Investigate Academic Careers

Before starting any job search, it is prudent to investigate the career from the perspective of industry trends, employer demand, and requirements to be competitive. This is especially true of academic careers today. Although the idea of becoming a professor may seem straight forward, the field of higher education is in constant flux impacting academic job seekers in a variety of ways.

Contents of this section includes: 

  • Links to labour market information and analysis
  • Academic job search sites


Labour Market Information

There are a variety of sources of Labour Market information on academic careers which can help to create a picture of your potential future in academia. The federal and provincial governments issue forecasts of the demand for University Professors (National Occupational Classification Code - NOC 4121) and other allied professions which often include Post-Secondary Teaching and Research Assistants (NOC 4122), and College and Other Vocational Instructors (NOC 4131). These projections are available but they may not be timely or accurately reflect the demand in your field. Reading as many sources as possible and finding information on your intended discipline (if possible) is recommended for a well-informed perspective on academic career paths. Going beyond published information and talking to professors and other scholars pursuing academic careers is also highly recommended. The links below can help you access career outlooks based on government estimates, information on trends affecting employment in this field, and analyses of the academic labour market realities faced by Canadian graduate students today.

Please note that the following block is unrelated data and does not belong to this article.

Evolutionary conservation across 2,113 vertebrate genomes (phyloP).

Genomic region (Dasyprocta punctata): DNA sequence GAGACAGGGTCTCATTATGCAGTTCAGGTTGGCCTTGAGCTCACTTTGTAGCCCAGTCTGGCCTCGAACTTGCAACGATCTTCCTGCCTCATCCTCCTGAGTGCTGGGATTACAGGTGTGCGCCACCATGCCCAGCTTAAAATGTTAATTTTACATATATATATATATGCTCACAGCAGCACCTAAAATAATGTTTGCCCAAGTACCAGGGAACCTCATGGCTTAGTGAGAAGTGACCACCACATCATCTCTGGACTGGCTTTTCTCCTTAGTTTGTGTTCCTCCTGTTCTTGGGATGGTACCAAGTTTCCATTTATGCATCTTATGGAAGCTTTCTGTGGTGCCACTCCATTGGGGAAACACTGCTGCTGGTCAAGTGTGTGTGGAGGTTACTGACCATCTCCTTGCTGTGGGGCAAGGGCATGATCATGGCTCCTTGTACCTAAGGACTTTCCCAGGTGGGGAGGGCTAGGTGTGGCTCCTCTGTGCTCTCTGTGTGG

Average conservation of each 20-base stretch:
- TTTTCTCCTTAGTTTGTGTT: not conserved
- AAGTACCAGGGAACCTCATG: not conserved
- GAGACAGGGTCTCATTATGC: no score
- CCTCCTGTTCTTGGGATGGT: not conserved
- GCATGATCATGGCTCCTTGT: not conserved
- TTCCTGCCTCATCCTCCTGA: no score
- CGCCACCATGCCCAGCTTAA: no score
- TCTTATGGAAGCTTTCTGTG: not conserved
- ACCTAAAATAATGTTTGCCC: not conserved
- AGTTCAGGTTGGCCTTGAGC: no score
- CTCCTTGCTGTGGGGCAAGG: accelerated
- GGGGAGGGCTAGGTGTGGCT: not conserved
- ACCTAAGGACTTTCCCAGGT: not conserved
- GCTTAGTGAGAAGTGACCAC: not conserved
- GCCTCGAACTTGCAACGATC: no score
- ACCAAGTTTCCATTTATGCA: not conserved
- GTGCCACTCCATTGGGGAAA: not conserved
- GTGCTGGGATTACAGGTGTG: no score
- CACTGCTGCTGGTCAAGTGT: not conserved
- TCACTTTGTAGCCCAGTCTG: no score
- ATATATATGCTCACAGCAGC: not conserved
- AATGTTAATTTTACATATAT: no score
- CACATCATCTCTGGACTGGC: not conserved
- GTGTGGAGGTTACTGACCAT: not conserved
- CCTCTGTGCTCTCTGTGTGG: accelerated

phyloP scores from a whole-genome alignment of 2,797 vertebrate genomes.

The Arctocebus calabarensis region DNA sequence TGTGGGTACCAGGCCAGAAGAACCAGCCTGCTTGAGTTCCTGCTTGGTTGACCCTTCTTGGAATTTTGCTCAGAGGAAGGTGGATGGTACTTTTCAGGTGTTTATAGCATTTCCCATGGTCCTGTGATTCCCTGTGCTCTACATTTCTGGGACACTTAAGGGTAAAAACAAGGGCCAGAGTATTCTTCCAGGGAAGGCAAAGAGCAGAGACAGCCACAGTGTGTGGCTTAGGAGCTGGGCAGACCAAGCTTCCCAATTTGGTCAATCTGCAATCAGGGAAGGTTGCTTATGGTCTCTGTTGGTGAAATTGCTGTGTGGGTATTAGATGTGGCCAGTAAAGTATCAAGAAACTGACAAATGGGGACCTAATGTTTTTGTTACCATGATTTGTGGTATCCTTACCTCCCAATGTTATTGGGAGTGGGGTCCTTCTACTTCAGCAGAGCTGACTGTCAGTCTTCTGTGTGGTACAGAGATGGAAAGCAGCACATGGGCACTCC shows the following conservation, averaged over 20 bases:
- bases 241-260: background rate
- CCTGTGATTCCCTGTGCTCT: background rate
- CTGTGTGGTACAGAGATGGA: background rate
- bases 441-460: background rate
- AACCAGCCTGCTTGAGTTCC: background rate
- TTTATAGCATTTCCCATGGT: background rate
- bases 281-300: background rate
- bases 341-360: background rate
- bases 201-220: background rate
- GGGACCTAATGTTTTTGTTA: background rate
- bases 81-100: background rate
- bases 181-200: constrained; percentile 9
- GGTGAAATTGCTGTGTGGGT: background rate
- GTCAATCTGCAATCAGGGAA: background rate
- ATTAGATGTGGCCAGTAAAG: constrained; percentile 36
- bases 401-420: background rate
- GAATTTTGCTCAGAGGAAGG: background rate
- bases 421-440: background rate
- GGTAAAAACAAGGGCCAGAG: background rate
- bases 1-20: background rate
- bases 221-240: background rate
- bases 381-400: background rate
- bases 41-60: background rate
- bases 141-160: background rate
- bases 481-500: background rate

Government Resources:


Labour Market Trends and Analysis:

Salaries:

Links to Academic Job Postings

The following sites can be used to find academic postings.  Reviewing, monitoring and analyzing them in conjunction with the academic labour market research and analysis presented above can give a more concrete picture of demand for positions in your field, employer requirements and how to meet them. Many of the sites also list non-academic positions that require advanced degrees which can also be useful in thinking about careers in other industries.
 

Academic Job Sites

Also check the HR and Careers sites of the universities and colleges you are interested in.


Next Step: Build Experience and Prepare for Academic Careers